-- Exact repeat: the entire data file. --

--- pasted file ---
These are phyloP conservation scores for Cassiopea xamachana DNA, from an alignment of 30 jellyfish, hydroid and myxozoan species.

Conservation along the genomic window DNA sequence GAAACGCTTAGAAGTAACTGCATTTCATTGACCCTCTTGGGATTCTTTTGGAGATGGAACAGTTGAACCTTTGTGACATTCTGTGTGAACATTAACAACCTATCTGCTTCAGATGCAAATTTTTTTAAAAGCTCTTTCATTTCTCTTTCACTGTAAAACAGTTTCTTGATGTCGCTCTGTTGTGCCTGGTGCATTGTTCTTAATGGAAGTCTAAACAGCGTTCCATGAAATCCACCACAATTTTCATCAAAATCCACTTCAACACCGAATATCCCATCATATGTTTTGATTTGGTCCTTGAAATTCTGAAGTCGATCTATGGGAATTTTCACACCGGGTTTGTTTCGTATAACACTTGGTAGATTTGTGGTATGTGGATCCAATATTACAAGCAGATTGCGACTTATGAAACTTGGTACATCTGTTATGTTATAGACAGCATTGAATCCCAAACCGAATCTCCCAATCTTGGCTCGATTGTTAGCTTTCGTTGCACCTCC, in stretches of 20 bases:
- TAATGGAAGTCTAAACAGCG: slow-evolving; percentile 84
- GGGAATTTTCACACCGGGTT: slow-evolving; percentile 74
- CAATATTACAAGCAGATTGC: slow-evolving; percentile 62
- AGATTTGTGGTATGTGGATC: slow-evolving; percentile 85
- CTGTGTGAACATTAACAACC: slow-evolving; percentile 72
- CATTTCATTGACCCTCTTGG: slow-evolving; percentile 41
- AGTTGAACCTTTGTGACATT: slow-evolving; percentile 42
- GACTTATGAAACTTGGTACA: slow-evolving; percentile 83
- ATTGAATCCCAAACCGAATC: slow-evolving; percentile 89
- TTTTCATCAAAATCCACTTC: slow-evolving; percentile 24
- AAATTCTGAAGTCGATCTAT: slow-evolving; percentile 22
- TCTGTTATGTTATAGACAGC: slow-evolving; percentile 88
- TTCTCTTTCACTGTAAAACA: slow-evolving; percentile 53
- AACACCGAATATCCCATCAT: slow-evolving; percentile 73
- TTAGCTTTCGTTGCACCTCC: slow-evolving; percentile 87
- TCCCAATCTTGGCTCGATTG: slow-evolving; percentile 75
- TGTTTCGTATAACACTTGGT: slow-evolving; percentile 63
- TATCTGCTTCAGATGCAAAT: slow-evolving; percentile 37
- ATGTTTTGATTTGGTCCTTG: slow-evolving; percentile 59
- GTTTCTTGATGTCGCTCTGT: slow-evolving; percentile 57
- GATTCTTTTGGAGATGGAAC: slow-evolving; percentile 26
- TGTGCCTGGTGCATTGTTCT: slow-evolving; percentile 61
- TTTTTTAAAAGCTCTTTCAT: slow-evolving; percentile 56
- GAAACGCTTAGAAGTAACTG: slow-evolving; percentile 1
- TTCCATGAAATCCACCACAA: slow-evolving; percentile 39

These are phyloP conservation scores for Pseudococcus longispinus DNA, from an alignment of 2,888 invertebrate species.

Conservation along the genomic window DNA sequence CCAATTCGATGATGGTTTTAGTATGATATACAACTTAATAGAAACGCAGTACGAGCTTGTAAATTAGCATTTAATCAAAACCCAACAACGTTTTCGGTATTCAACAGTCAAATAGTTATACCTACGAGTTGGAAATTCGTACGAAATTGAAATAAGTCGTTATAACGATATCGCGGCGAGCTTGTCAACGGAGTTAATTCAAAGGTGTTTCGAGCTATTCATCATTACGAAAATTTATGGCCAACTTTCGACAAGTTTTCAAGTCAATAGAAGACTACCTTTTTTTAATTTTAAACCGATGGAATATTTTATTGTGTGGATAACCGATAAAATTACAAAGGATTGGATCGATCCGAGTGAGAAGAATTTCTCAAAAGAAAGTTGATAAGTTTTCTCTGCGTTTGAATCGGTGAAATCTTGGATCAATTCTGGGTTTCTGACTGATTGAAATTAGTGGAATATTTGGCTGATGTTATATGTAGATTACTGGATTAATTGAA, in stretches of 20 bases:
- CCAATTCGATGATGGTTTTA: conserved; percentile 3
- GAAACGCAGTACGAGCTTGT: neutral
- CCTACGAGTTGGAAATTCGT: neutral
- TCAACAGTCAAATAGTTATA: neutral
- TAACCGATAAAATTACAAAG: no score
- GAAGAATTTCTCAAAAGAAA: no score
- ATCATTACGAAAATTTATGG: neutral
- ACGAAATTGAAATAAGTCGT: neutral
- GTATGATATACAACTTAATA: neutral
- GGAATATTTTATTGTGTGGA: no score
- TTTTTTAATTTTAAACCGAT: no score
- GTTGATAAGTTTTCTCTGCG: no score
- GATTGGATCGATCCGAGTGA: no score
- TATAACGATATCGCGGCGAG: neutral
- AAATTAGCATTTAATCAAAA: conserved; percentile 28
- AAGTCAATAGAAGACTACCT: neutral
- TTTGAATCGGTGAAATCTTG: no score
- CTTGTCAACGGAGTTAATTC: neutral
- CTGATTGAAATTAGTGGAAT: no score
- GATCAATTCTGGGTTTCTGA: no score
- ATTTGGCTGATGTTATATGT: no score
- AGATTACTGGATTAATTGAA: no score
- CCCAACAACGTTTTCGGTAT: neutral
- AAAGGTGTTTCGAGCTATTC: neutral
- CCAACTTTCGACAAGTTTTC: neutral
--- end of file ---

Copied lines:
These are phyloP conservation scores for Cassiopea xamachana DNA, from an alignment of 30 jellyfish, hydroid and myxozoan species.

Conservation along the genomic window DNA sequence GAAACGCTTAGAAGTAACTGCATTTCATTGACCCTCTTGGGATTCTTTTGGAGATGGAACAGTTGAACCTTTGTGACATTCTGTGTGAACATTAACAACCTATCTGCTTCAGATGCAAATTTTTTTAAAAGCTCTTTCATTTCTCTTTCACTGTAAAACAGTTTCTTGATGTCGCTCTGTTGTGCCTGGTGCATTGTTCTTAATGGAAGTCTAAACAGCGTTCCATGAAATCCACCACAATTTTCATCAAAATCCACTTCAACACCGAATATCCCATCATATGTTTTGATTTGGTCCTTGAAATTCTGAAGTCGATCTATGGGAATTTTCACACCGGGTTTGTTTCGTATAACACTTGGTAGATTTGTGGTATGTGGATCCAATATTACAAGCAGATTGCGACTTATGAAACTTGGTACATCTGTTATGTTATAGACAGCATTGAATCCCAAACCGAATCTCCCAATCTTGGCTCGATTGTTAGCTTTCGTTGCACCTCC, in stretches of 20 bases:
- TAATGGAAGTCTAAACAGCG: slow-evolving; percentile 84
- GGGAATTTTCACACCGGGTT: slow-evolving; percentile 74
- CAATATTACAAGCAGATTGC: slow-evolving; percentile 62
- AGATTTGTGGTATGTGGATC: slow-evolving; percentile 85
- CTGTGTGAACATTAACAACC: slow-evolving; percentile 72
- CATTTCATTGACCCTCTTGG: slow-evolving; percentile 41
- AGTTGAACCTTTGTGACATT: slow-evolving; percentile 42
- GACTTATGAAACTTGGTACA: slow-evolving; percentile 83
- ATTGAATCCCAAACCGAATC: slow-evolving; percentile 89
- TTTTCATCAAAATCCACTTC: slow-evolving; percentile 24
- AAATTCTGAAGTCGATCTAT: slow-evolving; percentile 22
- TCTGTTATGTTATAGACAGC: slow-evolving; percentile 88
- TTCTCTTTCACTGTAAAACA: slow-evolving; percentile 53
- AACACCGAATATCCCATCAT: slow-evolving; percentile 73
- TTAGCTTTCGTTGCACCTCC: slow-evolving; percentile 87
- TCCCAATCTTGGCTCGATTG: slow-evolving; percentile 75
- TGTTTCGTATAACACTTGGT: slow-evolving; percentile 63
- TATCTGCTTCAGATGCAAAT: slow-evolving; percentile 37
- ATGTTTTGATTTGGTCCTTG: slow-evolving; percentile 59
- GTTTCTTGATGTCGCTCTGT: slow-evolving; percentile 57
- GATTCTTTTGGAGATGGAAC: slow-evolving; percentile 26
- TGTGCCTGGTGCATTGTTCT: slow-evolving; percentile 61
- TTTTTTAAAAGCTCTTTCAT: slow-evolving; percentile 56
- GAAACGCTTAGAAGTAACTG: slow-evolving; percentile 1
- TTCCATGAAATCCACCACAA: slow-evolving; percentile 39

These are phyloP conservation scores for Pseudococcus longispinus DNA, from an alignment of 2,888 invertebrate species.

Conservation along the genomic window DNA sequence CCAATTCGATGATGGTTTTAGTATGATATACAACTTAATAGAAACGCAGTACGAGCTTGTAAATTAGCATTTAATCAAAACCCAACAACGTTTTCGGTATTCAACAGTCAAATAGTTATACCTACGAGTTGGAAATTCGTACGAAATTGAAATAAGTCGTTATAACGATATCGCGGCGAGCTTGTCAACGGAGTTAATTCAAAGGTGTTTCGAGCTATTCATCATTACGAAAATTTATGGCCAACTTTCGACAAGTTTTCAAGTCAATAGAAGACTACCTTTTTTTAATTTTAAACCGATGGAATATTTTATTGTGTGGATAACCGATAAAATTACAAAGGATTGGATCGATCCGAGTGAGAAGAATTTCTCAAAAGAAAGTTGATAAGTTTTCTCTGCGTTTGAATCGGTGAAATCTTGGATCAATTCTGGGTTTCTGACTGATTGAAATTAGTGGAATATTTGGCTGATGTTATATGTAGATTACTGGATTAATTGAA, in stretches of 20 bases:
- CCAATTCGATGATGGTTTTA: conserved; percentile 3
- GAAACGCAGTACGAGCTTGT: neutral
- CCTACGAGTTGGAAATTCGT: neutral
- TCAACAGTCAAATAGTTATA: neutral
- TAACCGATAAAATTACAAAG: no score
- GAAGAATTTCTCAAAAGAAA: no score
- ATCATTACGAAAATTTATGG: neutral
- ACGAAATTGAAATAAGTCGT: neutral
- GTATGATATACAACTTAATA: neutral
- GGAATATTTTATTGTGTGGA: no score
- TTTTTTAATTTTAAACCGAT: no score
- GTTGATAAGTTTTCTCTGCG: no score
- GATTGGATCGATCCGAGTGA: no score
- TATAACGATATCGCGGCGAG: neutral
- AAATTAGCATTTAATCAAAA: conserved; percentile 28
- AAGTCAATAGAAGACTACCT: neutral
- TTTGAATCGGTGAAATCTTG: no score
- CTTGTCAACGGAGTTAATTC: neutral
- CTGATTGAAATTAGTGGAAT: no score
- GATCAATTCTGGGTTTCTGA: no score
- ATTTGGCTGATGTTATATGT: no score
- AGATTACTGGATTAATTGAA: no score
- CCCAACAACGTTTTCGGTAT: neutral
- AAAGGTGTTTCGAGCTATTC: neutral
- CCAACTTTCGACAAGTTTTC: neutral